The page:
Mount Dickerman 07-30-2023

Mount Forgotten is in the center, flanked left to right by Whitechuck Mountain and Mount Pugh.

After my Mount Gardner outing with KT, we wanted to get out again soon. As fortune would dictate, his brother Sam, who I last saw in Kyoto, was available after a recent climb and summit of Sloan Peak with his Dad. We agonized over what to do as KT had a concert he wanted to attend that evening, and I am famous for long hikes, often ending in the dark – my infamous “Alpine Finish”. We settled on Dickerman as it seemed relatively easy, 8+ miles, 4000 feet gain. We soon found that the trail was carved into the side of the mountain with many switchbacks, too many to count.

Elevation and terrain profile.

Ready for our adventure!

Making our way on the trail.

The trail started gently for a few hundred yards through a beautiful, lush forest, passing many sizeable glacial rock formations and downed trees. Soon the switchbacks began. I have not hiked this many since the famous switchbacks on Mount Whitney last year.

Sam and KT cruising up the switchbacks.
Looking up the steep mountainside.
The trail is carved in a steep hillside and exceptionally well built and maintained.
The endless switchbacks carved their way up through trees and giant glacial rocks the size of buildings.
More rock.

We finally left the forest and switchbacks behind us and went under this cliff band to high alpine meadows.

Finally, out of the switchbacks and into the meadow.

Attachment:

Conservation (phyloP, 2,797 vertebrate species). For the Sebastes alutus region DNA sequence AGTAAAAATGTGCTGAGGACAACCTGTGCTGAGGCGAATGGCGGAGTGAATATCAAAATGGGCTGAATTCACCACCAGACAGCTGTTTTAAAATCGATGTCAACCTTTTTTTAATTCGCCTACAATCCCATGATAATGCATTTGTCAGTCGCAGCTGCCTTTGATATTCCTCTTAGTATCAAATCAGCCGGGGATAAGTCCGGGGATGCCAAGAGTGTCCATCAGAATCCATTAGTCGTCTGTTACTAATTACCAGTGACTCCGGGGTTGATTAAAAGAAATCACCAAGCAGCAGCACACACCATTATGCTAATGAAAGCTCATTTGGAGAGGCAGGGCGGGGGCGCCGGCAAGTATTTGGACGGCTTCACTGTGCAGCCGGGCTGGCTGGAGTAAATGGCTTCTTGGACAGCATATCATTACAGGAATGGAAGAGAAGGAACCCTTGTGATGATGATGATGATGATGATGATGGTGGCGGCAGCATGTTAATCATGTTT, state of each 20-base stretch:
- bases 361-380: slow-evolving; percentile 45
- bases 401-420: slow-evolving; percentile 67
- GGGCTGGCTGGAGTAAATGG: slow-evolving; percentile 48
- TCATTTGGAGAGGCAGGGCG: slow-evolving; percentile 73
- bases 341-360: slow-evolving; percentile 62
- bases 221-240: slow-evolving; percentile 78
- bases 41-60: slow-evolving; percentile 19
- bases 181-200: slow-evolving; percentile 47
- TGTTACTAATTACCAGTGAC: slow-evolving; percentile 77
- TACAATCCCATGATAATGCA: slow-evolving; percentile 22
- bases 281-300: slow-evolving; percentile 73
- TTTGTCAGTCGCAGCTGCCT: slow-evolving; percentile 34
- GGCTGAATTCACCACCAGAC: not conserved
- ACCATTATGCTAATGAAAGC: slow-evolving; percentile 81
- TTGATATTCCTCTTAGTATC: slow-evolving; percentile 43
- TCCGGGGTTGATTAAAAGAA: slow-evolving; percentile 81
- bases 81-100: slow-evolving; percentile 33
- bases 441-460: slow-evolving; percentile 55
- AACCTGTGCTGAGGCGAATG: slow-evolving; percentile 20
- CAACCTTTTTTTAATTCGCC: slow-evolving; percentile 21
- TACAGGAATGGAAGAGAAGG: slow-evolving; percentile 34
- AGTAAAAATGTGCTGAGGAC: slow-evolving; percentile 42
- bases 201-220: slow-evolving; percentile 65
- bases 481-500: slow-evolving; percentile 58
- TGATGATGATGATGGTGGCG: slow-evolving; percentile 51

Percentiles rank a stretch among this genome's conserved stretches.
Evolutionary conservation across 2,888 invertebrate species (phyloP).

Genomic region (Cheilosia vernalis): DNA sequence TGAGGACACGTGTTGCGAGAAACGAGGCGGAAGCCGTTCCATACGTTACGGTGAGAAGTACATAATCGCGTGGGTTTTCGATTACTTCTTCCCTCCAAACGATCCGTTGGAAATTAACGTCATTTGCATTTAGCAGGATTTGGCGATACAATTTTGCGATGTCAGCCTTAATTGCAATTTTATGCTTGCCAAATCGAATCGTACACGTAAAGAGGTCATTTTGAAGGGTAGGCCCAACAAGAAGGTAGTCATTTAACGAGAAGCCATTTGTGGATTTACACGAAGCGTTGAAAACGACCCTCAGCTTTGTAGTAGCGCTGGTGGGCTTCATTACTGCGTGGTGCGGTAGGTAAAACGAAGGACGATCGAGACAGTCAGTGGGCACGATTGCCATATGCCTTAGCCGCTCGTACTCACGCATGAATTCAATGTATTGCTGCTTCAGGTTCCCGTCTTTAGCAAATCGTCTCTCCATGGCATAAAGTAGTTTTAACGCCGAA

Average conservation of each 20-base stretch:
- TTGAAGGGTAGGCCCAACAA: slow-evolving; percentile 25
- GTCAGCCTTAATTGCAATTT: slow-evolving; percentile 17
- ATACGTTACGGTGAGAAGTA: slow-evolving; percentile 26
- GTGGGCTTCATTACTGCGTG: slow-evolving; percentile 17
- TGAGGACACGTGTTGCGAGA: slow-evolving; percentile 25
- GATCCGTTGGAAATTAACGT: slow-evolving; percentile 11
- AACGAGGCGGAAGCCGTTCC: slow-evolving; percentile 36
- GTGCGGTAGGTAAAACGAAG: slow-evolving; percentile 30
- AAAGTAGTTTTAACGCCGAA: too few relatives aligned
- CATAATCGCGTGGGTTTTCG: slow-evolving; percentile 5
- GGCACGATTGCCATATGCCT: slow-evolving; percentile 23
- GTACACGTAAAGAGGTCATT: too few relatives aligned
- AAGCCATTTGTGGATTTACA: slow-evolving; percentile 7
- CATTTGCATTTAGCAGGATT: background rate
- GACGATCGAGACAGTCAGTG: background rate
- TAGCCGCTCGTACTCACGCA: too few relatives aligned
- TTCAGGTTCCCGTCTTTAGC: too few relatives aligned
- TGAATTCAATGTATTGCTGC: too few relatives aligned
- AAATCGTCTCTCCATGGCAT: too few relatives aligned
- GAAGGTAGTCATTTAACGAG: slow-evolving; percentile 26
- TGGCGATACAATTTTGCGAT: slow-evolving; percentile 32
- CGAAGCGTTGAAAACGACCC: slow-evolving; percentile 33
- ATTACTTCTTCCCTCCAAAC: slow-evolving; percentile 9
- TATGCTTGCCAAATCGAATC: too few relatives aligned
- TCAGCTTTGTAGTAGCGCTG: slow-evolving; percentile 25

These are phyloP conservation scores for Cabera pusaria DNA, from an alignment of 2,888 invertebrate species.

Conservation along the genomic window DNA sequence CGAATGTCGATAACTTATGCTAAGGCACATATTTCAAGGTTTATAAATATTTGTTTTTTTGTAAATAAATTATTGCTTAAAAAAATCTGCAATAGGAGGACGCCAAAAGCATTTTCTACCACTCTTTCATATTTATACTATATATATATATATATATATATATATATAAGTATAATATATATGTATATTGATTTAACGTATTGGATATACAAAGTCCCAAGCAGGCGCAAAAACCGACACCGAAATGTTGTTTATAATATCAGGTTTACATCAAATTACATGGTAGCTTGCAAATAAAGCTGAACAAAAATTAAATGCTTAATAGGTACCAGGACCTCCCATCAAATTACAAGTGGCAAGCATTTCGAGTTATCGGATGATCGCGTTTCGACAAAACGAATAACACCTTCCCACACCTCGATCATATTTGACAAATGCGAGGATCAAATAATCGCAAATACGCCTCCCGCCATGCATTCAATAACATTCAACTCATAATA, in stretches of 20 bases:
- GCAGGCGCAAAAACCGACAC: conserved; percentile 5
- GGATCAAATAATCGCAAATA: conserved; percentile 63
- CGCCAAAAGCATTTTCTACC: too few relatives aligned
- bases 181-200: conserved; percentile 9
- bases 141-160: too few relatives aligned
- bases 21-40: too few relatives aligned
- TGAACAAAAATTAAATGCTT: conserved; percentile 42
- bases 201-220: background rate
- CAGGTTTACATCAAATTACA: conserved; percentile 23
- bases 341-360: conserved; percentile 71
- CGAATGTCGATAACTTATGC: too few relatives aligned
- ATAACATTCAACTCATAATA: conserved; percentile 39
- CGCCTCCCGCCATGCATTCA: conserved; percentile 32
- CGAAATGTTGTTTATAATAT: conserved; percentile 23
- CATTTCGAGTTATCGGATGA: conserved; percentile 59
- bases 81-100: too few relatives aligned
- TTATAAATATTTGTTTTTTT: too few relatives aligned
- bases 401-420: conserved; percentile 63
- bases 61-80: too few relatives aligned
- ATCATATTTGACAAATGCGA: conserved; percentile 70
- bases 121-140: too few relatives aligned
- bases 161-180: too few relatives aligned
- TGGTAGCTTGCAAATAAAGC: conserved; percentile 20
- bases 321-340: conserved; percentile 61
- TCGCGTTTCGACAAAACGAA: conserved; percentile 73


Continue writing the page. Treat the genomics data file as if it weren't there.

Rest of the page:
Our initial view of Dickerman. These were cliffs below the trust summit. The entire West side of the mountain is a sheer cliff to the Perry Creek drainage.
Past the meadow, the trail again climbed upwards until we reached a broad plateau offering amazing views of the Mountain Loop Highway Peaks.
Stunning scenery.
Views of Foggy, Kyes, Columbia, Sheep, Silvertip, and Del Campo Peaks.
Big Four in the distance.

We pushed a few more hundred feet along some longer switchbacks to reach the summit. The views were amazing! Three hundred sixty degrees of so many peaks.

Did I finally make the actual summit?
Happy Hikers!
Glacier Peak is in the distance on the right.
White Chuck, Forgotten, and Pugh.
Sheep, Lewis, Del Campo, Gothic, Morning Star, Sperry, and Vesper.
After summiting, we started the journey down.

On the ascent, we were running low on water. We passed several small trickling springs on the way up and planned to filter at a notable stream on the map. As we approached the spring, we met a woman descending, and Sam wisely inquired if there was any viable water. She said the source was dry. I was out of the water, and we had another 1500 feet to climb. We would have to turn around as it was hot, and I was sweating like crazy. The woman kindly offered us a liter of water, allowing us to push on to the summit; however, we would need water on the way down to make it through the heat. Fortunately, on the descent, KT found a dribble at best that had accumulated into a small pool, and we could gather about 3 liters of water which we filtered.

Sam and I filtering water.
Waning daylight filtering through the trees.
Final shot on the way down.

Sam, KT, and I had a great hike today and were treated to spectacular views. There are many more peaks to bag on the Mountain Loop Highway, and we will be back to share our stories soon!

3D View of our route and neighboring peaks. I have climbed Sloan and Glacier Peak. Pugh and Forgotten are on our list of peaks to summit soon. As always, thanks for #HikingWithHadland, @hikingwiththehad.

Route details:

One thought on “Mount Dickerman 07-30-2023

  1. Mark, I really enjoy following you on your adventures. Wanted you to know. I am living vicariously through your pictures and comments.
    Thank you

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